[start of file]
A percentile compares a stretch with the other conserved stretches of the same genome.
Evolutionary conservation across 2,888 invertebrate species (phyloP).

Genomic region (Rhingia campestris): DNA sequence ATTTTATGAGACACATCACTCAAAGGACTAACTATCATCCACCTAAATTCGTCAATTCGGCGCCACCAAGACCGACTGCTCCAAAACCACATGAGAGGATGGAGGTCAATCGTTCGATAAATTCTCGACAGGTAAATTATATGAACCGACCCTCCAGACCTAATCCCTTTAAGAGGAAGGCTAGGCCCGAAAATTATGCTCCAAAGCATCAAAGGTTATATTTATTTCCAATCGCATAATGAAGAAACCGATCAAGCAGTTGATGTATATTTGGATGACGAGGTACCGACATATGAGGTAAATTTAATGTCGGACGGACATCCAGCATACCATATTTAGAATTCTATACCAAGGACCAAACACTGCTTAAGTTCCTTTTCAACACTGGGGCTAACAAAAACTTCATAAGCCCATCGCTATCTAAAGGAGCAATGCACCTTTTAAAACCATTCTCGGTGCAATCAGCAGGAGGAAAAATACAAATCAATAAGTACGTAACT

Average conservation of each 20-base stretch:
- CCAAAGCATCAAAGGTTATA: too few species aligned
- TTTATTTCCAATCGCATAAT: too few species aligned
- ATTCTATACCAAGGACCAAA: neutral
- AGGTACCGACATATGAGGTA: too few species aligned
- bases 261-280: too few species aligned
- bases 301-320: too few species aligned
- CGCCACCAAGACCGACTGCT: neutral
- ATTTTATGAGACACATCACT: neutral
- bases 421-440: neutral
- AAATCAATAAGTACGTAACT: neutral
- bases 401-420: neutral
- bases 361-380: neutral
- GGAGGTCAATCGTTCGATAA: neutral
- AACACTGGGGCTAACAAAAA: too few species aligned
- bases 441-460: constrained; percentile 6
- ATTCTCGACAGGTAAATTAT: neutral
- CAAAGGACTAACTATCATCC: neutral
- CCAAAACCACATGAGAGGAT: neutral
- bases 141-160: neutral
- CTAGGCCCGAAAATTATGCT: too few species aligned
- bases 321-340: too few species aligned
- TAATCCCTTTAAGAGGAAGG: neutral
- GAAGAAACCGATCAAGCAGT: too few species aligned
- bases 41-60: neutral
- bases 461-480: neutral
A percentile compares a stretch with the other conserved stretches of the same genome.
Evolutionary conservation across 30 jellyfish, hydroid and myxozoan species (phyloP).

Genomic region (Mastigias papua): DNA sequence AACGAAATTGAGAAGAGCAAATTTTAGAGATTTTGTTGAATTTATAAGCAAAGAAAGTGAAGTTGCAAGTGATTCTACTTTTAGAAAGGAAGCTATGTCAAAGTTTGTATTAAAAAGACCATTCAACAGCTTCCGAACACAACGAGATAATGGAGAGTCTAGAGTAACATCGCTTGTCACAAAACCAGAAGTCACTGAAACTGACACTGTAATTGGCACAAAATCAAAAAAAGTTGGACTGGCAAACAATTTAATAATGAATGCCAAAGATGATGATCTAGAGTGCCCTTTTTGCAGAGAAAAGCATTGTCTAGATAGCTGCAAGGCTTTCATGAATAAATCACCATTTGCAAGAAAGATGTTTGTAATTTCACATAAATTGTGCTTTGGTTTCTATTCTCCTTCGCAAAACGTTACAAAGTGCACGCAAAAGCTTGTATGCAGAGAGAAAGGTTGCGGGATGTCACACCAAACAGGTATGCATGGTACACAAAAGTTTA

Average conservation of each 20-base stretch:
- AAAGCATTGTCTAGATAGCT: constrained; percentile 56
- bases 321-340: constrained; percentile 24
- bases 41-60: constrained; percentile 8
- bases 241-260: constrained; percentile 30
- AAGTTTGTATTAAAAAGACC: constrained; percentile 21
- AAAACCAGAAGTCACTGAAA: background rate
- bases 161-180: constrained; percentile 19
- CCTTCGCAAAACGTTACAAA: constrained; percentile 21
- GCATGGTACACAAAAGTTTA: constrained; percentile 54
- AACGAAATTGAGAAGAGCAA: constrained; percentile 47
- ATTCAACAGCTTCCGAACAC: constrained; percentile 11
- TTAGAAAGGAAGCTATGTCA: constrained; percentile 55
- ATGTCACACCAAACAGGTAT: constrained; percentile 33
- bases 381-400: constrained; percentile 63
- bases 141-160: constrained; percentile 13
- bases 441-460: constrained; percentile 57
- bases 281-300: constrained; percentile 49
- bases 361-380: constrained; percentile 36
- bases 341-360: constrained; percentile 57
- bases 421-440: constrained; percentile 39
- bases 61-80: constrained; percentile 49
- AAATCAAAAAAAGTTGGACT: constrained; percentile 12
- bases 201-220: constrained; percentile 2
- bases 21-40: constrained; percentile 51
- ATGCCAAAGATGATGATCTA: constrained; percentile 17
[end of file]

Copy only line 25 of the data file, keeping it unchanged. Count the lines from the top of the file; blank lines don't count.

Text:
- bases 321-340: too few species aligned